A list offering guidance to those affected by smart home devices being used to control or harass them within abusive relationships has been published online.
It is largely aimed at women.
A recent report by the New York Times detailed examples of “technology-facilitated abuse”.
This involves devices being activated remotely in order to cause fear or confusion – such as remotely altering the temperature or locking doors.
A woman who runs a shelter for victims of domestic violence in the US told the newspaper some were “losing control” of their own homes.
The UK team behind the “tech abuse” list, including researchers from Privacy International and University College London, says it was created to “better inform and guide victims of technology-facilitated abuse as well as those working with them”.
It is divided into advice about:
- the internet of things – devices and gadgets connected and controlled via the net
- digital security for women and children
Cyber-security expert Prof Alan Woodward, from Surrey University, told the BBC smart devices could be intimidating to use, especially if installed by others.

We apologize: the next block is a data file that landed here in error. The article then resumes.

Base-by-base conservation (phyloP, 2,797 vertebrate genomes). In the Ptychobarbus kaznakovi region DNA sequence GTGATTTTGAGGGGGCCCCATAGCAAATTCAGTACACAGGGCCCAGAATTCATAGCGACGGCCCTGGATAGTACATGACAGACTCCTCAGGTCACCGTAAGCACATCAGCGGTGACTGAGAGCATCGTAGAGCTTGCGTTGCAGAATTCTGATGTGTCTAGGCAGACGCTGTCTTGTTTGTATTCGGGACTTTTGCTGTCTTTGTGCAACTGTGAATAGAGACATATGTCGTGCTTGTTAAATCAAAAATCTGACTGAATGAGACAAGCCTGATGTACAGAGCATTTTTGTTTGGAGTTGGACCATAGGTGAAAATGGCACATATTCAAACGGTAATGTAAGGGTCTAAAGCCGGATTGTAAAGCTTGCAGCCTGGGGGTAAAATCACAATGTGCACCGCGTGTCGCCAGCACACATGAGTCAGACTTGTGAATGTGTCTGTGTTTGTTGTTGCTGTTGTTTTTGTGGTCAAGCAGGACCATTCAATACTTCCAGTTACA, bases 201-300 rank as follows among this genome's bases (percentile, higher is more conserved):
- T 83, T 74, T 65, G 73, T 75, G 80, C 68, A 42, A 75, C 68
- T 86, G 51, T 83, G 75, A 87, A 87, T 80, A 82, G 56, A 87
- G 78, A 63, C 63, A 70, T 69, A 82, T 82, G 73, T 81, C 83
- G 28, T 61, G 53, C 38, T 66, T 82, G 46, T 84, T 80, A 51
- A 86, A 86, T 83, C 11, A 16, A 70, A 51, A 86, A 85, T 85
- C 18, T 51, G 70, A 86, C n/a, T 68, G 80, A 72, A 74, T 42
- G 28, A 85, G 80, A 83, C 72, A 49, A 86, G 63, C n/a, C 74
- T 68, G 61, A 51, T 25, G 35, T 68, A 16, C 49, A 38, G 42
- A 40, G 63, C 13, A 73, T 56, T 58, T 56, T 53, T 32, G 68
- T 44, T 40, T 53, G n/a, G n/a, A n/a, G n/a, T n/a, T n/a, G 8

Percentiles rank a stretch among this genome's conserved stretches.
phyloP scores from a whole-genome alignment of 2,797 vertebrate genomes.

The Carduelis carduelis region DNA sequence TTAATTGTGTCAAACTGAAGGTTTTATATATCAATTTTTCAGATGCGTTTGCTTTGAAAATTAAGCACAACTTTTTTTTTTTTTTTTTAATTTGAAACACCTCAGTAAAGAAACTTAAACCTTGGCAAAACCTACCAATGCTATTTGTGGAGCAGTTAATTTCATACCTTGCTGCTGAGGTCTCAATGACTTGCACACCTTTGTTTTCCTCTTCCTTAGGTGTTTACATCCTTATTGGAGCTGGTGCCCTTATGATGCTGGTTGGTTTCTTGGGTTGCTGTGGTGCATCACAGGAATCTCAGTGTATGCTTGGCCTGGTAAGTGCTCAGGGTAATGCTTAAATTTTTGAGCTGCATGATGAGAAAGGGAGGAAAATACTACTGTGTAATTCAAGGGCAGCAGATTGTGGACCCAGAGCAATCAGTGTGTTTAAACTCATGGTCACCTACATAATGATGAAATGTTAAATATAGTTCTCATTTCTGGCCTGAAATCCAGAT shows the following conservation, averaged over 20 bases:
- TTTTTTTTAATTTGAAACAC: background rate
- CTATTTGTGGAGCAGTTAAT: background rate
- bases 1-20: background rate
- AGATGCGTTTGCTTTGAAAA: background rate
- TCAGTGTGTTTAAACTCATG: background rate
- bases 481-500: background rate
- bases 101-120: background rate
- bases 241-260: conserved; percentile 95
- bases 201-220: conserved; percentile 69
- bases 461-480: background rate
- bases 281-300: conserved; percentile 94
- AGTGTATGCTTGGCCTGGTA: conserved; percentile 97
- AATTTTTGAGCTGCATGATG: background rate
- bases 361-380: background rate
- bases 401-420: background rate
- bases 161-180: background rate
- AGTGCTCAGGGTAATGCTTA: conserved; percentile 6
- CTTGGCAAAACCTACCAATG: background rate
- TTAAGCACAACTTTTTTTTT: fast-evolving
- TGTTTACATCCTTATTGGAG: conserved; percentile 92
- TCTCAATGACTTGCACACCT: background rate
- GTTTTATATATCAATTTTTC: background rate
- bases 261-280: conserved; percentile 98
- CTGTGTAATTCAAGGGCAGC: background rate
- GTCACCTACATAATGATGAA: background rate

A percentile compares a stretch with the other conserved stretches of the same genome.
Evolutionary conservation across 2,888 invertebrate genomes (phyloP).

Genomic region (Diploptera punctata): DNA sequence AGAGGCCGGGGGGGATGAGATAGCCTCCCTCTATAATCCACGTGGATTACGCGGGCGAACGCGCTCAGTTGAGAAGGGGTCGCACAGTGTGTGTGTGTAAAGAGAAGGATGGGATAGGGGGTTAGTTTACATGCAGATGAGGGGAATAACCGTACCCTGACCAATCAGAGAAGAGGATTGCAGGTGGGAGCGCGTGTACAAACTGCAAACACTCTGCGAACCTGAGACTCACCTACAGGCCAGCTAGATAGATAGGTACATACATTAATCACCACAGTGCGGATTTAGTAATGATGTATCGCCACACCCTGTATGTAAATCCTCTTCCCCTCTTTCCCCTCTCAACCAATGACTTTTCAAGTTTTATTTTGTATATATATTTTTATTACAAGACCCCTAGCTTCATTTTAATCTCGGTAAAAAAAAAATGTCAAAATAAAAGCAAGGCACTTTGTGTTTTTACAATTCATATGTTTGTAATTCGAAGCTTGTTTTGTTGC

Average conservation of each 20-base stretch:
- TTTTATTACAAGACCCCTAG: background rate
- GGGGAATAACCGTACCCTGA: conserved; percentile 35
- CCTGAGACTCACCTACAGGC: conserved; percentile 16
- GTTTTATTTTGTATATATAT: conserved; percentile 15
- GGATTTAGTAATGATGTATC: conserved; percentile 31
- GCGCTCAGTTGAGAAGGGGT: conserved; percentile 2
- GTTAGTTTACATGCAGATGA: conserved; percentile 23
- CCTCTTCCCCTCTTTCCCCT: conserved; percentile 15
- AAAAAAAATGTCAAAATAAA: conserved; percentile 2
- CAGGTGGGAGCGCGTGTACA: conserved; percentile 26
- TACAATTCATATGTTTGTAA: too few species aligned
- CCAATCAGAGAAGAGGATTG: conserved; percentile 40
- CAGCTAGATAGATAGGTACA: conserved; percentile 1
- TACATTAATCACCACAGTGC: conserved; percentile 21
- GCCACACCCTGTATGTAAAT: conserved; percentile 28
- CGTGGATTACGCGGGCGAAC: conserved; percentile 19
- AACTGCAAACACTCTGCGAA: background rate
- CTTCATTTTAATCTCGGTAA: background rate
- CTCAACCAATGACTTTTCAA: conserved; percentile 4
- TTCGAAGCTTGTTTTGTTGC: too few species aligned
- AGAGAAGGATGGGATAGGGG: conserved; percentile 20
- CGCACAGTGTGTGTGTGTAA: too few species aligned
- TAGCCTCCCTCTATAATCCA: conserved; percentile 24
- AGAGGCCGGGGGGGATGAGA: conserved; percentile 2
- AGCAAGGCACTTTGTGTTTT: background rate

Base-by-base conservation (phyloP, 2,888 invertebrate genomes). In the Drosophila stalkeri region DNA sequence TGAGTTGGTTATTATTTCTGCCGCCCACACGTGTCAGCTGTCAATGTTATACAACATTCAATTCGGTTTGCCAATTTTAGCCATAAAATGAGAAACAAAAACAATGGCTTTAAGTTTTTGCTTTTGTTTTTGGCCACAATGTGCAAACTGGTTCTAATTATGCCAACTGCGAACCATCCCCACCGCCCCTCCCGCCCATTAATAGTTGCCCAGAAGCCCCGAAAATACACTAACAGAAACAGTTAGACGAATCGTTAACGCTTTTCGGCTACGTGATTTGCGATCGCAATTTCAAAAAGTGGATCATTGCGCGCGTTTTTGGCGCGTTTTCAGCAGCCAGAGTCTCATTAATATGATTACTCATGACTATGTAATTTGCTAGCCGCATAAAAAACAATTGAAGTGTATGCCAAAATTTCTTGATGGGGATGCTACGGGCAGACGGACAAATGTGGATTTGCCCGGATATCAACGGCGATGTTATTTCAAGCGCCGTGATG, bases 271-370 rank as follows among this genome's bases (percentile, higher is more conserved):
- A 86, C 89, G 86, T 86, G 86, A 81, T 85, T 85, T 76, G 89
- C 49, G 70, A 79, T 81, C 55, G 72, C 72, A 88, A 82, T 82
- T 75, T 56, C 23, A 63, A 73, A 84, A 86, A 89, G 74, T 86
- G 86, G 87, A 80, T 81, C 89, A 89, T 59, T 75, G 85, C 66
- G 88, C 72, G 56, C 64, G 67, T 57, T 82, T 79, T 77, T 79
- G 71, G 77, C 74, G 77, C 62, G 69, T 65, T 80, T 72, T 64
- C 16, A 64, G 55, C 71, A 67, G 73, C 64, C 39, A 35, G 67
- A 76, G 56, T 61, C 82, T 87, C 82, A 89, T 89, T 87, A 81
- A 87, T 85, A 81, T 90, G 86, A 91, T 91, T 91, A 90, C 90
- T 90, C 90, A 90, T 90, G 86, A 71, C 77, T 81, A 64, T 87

“Imagine how you can make someone feel small and stupid because they can’t operate smart gadgets ‘properly’ – and how you can convince the abused person how much they need you because only you can operate it,” he said.
“What everyone needs to remember is that user-shaming in whatever context shows a failure of the designers, not the users.”
Security researcher Ken Munro said there were many cases of former partners using technology to abuse an ex. In some cases, he said, the only way to lock out the access partners used to enjoy was by replacing the gadget entirely.
He said it was “critical” to review smart home tech when a relationship ended.
“You would probably change the door locks on your home in the event of your partner moving out. You should seriously consider changing your smart locks too,” he said in a blog exploring the subject.